It’s no news that Croatian start-up scene has had big victories during the last few years. In fact, the last one to confirm that was Peekator – ad hoc research platform who recently announced they ensured seed funding in total of 300.000 euros. To find out more about the investment, new growth, challenges faced during the pandemic and what is his point of view on his ongrowing LinkedIn fame, we spoke with Marin Mrša – the founder and CEO of Peekator and last year’s LEAP Summit speaker.
Before we set off with our interview, we want to congratulate you once again! You negotiated with more than 30 investors and ensured the desired seed funding. How did you, as a team, approach the search for investors? What were your terms?
We spoke with more than 30 different potential investors, from VCs to business angels. Our goal was always not only to get finances but to get “smart money”. We wanted to get investors aboard who understood our vision of where we want to go with Peekator and who shared our passion about hard work and becoming competitive in the global market. We were lucky that Zagrebačka burza introduced us to Omnia ulaganja. The team from Omnia was just amazing from the initial meeting. They were asking all the right questions and jumping in with very constructive input and we just “clicked” from the start.
Your sales’ focus is in Croatia, but you are present in whole region. Despite the hardships that occured in the last two years, your team grew. Who are they – by profession and skills? Is it necessary, from your perspective, to have all the possible analitic knowledge before joining Peekator?
We used the local region to find a product-market fit and to learn as much about the industry as possible. While working with some of the top companies in the region such as dm, Zagrebačka banka (Unicredit group), Kaufland, Coca Cola HBC, etc. we helped their businesses by providing valuable insights and they helped us with valuable feedback and support. So the presence in the regional market was extremely important to us to build strong foundations for both an amazing team and an amazing product.
In Peekator we do have a great research team with a sociological background. But we have also expanded other teams such as the development team and, most recently, the sales team, as our preparation to tackle the UK market.
Big plans ahead for expanding your business in Great Britain. Honestly, are you scared?
Honestly – no! I was thinking about this moment for the last 4 years and it has happened so many times in my mind.
I feel ready and can’t wait for it. We’ve done serious preparation and we know that we have gathered a team of amazing people and that, if we just keep working hard and doing our best, success is going to come eventually.
Tell us more about your business angels – what is the main difference between them and other investors you’ve met?
We have had good and bad meetings. We had meetings where potential investors would come totally unprepared, without even looking at our website or pitch deck we sent in advance, already “knowing” that we are doing things wrong and that we should be doing things their way, even without actually understanding what we do at all. We had meetings that were great and where we already saw it being an offer on the table, but then had some bureaucratic issues or legal issues. We had meetings in which the investors would tell us we were too ambitious…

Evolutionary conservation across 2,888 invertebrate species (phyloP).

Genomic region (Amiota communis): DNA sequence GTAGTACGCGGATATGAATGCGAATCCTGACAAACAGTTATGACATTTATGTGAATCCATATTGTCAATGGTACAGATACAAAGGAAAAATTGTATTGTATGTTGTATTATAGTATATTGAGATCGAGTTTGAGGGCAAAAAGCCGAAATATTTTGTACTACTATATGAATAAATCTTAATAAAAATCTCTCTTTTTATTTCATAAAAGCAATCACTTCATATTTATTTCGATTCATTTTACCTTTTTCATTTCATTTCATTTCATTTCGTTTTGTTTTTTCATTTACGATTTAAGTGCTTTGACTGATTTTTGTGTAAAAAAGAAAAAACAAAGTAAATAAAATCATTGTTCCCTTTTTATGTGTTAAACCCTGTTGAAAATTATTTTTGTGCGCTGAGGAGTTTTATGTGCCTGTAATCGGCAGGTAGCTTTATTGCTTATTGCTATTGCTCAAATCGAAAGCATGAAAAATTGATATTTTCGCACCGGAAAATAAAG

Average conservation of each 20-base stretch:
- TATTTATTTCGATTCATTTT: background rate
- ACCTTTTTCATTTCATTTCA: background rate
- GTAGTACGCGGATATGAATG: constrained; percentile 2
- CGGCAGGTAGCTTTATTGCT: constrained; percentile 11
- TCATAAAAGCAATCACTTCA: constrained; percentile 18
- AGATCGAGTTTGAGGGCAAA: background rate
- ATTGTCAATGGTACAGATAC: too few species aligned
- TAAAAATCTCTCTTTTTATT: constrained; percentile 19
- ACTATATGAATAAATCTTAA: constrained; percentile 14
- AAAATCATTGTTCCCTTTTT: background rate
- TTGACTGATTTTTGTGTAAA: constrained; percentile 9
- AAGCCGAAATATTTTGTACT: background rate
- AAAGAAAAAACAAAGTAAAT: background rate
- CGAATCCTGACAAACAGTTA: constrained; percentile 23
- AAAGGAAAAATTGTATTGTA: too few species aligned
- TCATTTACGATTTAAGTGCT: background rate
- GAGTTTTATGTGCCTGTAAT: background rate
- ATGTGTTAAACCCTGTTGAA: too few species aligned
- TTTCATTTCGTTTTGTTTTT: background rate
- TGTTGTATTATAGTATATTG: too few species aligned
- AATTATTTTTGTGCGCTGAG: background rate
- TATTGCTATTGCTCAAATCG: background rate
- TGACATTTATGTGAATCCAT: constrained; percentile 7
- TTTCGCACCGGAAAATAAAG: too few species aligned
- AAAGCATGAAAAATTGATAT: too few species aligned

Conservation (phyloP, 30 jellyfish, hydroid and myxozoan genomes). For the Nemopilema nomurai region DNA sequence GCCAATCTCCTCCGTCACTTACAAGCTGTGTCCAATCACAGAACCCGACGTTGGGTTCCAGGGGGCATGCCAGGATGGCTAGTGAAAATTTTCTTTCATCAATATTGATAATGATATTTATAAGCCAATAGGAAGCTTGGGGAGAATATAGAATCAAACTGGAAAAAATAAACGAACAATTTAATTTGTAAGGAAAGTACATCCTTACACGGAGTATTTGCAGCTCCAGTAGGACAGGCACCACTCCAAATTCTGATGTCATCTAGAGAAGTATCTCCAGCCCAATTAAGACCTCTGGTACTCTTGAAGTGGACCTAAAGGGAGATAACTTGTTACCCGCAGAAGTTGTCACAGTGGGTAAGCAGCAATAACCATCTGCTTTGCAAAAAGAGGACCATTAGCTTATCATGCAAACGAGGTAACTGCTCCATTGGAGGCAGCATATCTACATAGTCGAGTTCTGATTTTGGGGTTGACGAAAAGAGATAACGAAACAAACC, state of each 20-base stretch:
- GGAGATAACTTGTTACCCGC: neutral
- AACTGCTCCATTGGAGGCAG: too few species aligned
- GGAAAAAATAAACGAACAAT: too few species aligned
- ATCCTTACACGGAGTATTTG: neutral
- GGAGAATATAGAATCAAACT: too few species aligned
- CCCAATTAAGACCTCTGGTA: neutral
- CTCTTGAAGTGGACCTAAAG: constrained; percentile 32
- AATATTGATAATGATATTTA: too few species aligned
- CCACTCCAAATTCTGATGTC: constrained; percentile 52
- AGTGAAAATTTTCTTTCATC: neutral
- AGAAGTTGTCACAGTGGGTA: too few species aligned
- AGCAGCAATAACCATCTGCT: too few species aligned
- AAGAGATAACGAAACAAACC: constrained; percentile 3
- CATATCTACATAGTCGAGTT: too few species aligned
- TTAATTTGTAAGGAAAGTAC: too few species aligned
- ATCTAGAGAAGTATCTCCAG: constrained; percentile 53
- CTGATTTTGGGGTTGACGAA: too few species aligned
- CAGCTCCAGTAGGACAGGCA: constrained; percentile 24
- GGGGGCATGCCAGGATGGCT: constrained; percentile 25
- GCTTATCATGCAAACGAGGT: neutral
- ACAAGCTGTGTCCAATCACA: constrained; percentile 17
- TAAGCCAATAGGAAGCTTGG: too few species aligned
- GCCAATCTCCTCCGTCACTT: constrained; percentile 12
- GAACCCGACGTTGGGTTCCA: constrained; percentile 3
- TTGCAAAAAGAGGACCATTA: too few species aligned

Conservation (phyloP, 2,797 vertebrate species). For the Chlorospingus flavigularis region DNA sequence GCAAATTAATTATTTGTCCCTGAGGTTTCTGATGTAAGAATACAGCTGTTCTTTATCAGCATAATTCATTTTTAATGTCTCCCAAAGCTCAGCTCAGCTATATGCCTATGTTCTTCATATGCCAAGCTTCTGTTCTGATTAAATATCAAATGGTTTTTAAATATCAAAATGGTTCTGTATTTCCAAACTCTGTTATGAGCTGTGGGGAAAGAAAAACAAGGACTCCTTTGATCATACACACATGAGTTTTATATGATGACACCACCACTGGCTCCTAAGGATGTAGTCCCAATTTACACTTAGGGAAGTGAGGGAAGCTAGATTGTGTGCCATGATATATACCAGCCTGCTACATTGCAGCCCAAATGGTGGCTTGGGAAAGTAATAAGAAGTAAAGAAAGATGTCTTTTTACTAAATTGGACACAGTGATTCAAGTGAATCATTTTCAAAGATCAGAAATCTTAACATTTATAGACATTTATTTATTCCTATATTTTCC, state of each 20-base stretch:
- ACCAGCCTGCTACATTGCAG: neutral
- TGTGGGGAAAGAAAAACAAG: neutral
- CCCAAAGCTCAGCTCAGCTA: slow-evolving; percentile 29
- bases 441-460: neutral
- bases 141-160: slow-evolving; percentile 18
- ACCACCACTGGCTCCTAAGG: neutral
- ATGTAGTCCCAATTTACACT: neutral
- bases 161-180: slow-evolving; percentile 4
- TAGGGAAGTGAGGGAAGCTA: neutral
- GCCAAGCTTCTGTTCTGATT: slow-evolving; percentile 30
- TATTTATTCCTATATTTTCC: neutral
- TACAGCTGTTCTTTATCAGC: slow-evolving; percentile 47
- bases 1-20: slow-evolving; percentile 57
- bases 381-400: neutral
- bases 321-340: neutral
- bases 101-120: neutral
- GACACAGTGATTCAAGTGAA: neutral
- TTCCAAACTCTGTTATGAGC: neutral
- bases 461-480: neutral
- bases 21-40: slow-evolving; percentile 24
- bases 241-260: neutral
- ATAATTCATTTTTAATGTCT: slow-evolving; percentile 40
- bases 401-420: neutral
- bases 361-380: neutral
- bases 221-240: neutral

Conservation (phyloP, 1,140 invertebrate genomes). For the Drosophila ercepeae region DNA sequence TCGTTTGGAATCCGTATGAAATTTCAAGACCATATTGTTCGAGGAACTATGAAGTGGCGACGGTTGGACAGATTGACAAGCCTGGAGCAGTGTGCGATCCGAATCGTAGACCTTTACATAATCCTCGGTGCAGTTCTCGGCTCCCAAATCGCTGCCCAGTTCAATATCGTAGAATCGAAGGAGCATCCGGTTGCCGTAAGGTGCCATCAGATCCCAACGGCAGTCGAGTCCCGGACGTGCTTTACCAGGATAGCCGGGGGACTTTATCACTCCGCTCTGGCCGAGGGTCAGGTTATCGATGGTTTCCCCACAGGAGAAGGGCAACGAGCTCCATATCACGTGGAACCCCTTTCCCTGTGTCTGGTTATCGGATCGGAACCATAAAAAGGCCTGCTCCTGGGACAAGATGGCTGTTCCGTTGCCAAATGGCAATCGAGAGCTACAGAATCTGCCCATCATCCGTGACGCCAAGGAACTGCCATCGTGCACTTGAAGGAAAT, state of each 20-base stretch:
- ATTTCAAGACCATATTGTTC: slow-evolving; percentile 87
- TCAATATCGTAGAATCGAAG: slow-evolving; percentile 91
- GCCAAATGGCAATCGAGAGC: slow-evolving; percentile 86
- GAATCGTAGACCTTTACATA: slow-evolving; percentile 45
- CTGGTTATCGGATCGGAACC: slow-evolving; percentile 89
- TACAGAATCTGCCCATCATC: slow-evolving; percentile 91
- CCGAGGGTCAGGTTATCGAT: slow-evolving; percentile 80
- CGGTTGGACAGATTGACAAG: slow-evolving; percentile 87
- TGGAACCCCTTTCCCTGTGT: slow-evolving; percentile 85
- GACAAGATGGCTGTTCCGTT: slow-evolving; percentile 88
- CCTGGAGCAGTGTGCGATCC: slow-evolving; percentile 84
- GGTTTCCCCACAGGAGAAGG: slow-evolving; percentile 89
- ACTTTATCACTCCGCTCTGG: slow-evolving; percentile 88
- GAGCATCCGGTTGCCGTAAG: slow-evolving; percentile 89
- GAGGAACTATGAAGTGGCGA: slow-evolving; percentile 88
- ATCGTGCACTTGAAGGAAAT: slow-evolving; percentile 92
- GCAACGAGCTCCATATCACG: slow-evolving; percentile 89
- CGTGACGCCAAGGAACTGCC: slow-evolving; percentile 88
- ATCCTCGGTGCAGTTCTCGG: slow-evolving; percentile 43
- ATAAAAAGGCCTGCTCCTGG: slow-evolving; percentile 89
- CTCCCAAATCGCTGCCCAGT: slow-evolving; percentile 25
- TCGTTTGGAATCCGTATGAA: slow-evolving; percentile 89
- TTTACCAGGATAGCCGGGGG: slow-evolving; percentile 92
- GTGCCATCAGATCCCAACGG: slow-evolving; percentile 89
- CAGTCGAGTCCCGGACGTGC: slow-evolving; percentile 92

The team from Omnia really prepared for our meetings and really tried to dive in as much as possible into what we do, despite it not being an area of expertise they are good at. But they kept coming in with creative input and relevant questions and were really enthusiastic and positive when they heard our plans. And as we were discussing with them they already were going through their network thinking of relevant people that can provide aid in different ways. We just clicked from the start.
What’s the biggest struggle you and your team have encountered during the pandemic?
The pandemic was a challenge for everyone. A lot of our clients faced different challenges that forced them to push some of the already scheduled research projects back for some months, even a year. This was a challenge because our plans were a bit yanked under our feet.
But a very good thing about being a small startup is that you’re flexible! We immediately saw this as an opportunity to switch focus to improving our platform instead.
What’s your biggest victory – business and personal wise?
Personally – I am lucky and grateful to be able to do what I love with some of the most amazing people I know. I love my work and I love the fact that I have support in it both from my family and my friends.
Business wise? My biggest victory is yet to come 😉.
You are somewhat famous on LinkedIn. When so many people approach you there, do you feel responsibility when someone asks you for an advice, or do you find yourself humbled and wonder “Why would you ask ME that?” ?
A little bit of both.
I try to answer everyone who comes in with a question and I try to help in any way I can, either by connecting them to someone in my network, by sharing some of my experience or knowledge, or by sharing some resources, links, etc. There is a lot of this and sometimes I am a bit slower than I’d like to be, but I do make it my goal to answer everyone.
But the feeling when you get feedback that your advice or connection or whatever helped someone is amazing. Giving back to the community in any way is really rewarding and that is what I enjoy the most.